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UL study reveals post-primary school students did less physical activity during first lockdown

Wed, 18 Nov 2020

A new study by researchers at the University of Limerick has examined the physical activity levels of post-primary school students during the first COVID-19 lockdown.

The survey of more than 1,200 adolescents in schools across Ireland found that over half reported they did less physical activity than usual, and they were most likely to be overweight or obese.

The study by Kwok Ng, Jemima Cooper, Fiona McHale, Joanna Clifford and Catherine Woods of the Physical Activity for Health Research Cluster, Health Research Institute, based at UL’s Department of Physical Education and Sport Sciences (PESS), has just been published in the journal BMJ Open Sport and Exercise Medicine.

A total of 1,214 adolescents aged between 12-18 years old from six Active School Flag (post-primary) pilot schools were asked to complete a survey about their physical activity behaviours and changes to their behaviour during the spring lockdown when schools were closed in Ireland.

Students were also asked to explain the reason for the change. The data was analysed using a mixed methods approach that combined both quantitative and qualitative data to provide insights into the characteristics and reasons for change in physical activity behaviour during lockdown.

“The spring lockdown as a result of the COVID-19 pandemic resulted in school, sport facilities and fitness centres being closed. Moreover, in a strict lockdown, people were not allowed to travel outside of a few kilometres from their homes. This meant that students were being taught at home and were not given the opportunities they were used to for remaining physically active,” explained Dr Kwok Ng, a researcher at PESS in UL, who carried out the study.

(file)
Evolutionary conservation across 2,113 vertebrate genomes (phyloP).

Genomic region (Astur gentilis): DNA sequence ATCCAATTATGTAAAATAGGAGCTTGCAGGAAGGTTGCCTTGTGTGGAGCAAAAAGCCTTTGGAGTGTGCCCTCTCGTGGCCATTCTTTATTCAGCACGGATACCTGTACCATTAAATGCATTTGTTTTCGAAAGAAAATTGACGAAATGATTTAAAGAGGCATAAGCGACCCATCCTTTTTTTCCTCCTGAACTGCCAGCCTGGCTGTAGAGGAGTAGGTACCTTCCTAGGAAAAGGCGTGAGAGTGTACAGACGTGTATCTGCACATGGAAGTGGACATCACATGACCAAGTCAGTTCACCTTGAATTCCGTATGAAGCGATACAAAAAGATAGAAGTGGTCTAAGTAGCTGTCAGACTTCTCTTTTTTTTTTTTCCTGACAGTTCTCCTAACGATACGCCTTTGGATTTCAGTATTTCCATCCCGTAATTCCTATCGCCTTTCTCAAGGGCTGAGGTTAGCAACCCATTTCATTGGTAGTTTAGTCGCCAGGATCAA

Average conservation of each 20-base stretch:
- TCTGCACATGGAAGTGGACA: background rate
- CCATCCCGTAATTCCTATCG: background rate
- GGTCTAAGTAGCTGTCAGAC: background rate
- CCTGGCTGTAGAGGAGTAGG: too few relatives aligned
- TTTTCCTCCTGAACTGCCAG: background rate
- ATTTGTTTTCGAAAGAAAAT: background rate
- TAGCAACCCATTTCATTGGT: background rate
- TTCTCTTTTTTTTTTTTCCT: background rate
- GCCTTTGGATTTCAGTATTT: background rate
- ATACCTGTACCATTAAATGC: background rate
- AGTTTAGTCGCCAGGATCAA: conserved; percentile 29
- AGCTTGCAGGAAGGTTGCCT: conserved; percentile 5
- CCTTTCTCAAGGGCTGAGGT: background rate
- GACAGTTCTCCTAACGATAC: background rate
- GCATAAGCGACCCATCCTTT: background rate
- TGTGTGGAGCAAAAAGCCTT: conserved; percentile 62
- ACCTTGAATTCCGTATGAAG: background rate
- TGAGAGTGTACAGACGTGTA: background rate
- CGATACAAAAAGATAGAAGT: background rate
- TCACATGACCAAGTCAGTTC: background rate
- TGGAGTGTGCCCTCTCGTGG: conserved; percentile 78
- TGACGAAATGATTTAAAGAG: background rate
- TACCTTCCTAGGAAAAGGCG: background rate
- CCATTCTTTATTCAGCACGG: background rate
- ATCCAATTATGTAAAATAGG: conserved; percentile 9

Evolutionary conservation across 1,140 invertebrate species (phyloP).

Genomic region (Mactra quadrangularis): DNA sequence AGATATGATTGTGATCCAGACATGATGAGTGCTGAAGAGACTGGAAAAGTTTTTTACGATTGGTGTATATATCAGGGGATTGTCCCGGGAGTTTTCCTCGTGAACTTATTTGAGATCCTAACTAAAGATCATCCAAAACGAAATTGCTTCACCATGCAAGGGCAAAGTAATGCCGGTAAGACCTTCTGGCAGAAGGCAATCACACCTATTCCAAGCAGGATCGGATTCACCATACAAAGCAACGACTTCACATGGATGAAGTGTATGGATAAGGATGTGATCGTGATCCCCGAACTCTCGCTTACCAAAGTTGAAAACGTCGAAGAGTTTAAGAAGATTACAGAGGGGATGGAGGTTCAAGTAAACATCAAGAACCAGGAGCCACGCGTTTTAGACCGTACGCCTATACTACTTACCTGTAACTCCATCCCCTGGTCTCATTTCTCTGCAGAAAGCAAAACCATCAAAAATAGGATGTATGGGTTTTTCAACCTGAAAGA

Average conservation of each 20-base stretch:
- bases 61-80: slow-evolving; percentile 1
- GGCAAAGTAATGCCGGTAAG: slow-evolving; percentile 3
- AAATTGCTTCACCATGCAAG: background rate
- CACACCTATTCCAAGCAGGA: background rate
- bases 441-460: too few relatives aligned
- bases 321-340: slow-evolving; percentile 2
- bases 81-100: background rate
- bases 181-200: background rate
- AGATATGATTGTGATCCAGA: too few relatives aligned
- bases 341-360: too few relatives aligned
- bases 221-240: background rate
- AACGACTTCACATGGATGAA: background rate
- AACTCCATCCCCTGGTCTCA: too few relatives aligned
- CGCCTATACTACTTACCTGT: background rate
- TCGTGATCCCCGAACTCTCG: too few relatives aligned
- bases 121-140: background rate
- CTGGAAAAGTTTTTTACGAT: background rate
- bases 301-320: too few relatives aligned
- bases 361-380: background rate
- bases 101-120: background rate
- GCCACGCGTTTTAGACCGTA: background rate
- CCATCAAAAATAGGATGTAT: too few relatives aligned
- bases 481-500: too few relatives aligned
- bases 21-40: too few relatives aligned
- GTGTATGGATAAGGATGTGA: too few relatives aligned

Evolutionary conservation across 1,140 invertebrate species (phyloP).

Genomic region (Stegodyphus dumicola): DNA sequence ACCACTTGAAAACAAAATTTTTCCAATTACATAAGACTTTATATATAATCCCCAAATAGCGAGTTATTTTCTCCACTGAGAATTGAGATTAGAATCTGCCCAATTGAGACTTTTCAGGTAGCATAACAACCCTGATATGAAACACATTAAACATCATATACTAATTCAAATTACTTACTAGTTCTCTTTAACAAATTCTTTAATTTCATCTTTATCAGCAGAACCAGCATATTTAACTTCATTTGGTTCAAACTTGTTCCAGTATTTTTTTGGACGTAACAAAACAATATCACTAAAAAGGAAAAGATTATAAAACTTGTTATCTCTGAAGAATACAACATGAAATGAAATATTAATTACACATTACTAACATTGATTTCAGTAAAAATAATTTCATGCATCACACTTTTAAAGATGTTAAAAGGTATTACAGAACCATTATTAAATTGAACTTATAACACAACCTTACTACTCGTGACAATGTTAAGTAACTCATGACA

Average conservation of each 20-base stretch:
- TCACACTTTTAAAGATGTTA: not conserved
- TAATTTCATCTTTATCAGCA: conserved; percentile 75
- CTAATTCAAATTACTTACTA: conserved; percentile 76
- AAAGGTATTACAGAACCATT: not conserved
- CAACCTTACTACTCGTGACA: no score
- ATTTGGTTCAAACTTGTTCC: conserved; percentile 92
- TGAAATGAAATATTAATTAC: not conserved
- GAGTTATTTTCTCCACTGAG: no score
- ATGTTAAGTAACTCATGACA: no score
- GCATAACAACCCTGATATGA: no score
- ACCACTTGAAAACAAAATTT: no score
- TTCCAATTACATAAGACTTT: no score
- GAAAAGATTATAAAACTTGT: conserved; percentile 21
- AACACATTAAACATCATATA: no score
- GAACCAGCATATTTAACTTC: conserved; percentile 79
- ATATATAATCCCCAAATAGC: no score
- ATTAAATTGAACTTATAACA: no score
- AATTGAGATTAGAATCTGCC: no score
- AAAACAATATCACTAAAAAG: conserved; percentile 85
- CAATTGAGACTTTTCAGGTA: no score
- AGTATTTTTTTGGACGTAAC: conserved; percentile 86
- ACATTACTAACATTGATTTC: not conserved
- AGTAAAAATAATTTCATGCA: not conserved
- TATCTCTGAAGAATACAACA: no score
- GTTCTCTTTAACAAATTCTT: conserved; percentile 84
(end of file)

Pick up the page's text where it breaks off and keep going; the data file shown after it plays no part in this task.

“Analyses were broken down into prior physical activity levels to highlight potential differences based on physical activity levels. In other words, we expected to see different reasons given between students if they were inactive, slightly active, highly active, or daily active. Reasons given for less physical activity were categorised as barriers and reasons for more physical activity were categorised as facilitators for physical activity,” he added.

The study reveals that half the students reported they did less physical activity than usual, and they were mostly likely to be overweight or obese, as well as not taking part in physical activity or sport opportunities available from school or the community.

The students reported an array of reasons for not taking part in physical activity or sport, including; ‘Because there was no school and I usually get my exercise in PE class’ (inactive), there were a lack of online resources ‘I don’t have anyone to tell me what to do, as in a coach’ (somewhat active), or facilities were closed ‘Coronavirus stops me from accessing the facilities I usually need’ (highly active). Yet, time use was a frequently mentioned barrier, suggesting that there were competing priorities.

One in three (30%) students reported no change in their physical activity levels and one in five (20%) reported to have done more than usual, despite the restrictions imposed on everyone. Students who engaged in physical activity habits such as taking part in activities outside of the school or traveling by bike or foot were more likely to have reported to have done more physical activity than usual.

The students who took up the opportunity to be more physically activity reported reasons such as, ‘I went walking everyday with my family because we can’t leave the house for any other reason’ (highly active) as well as having nothing else to do, ‘We are stuck in the house more so I am getting out [exercising] a bit more because there is nothing else to do and I don’t want to have bad health or mental health’ (inactive).

“These results suggest that teachers, national and community sport clubs, decision makers and industries that access students need to organise and create opportunities for physical activity during crises,” explained Professor Catherine Woods, Chair of Physical Activity and Health at UL and principal investigator on the study.

“Families play a vital role to support physical activity behaviours and could be encouraged to make use of existing infrastructures to promote daily physical activities such as walking and cycling as well as permit the use of online physical activity sessions,” added Professor Woods.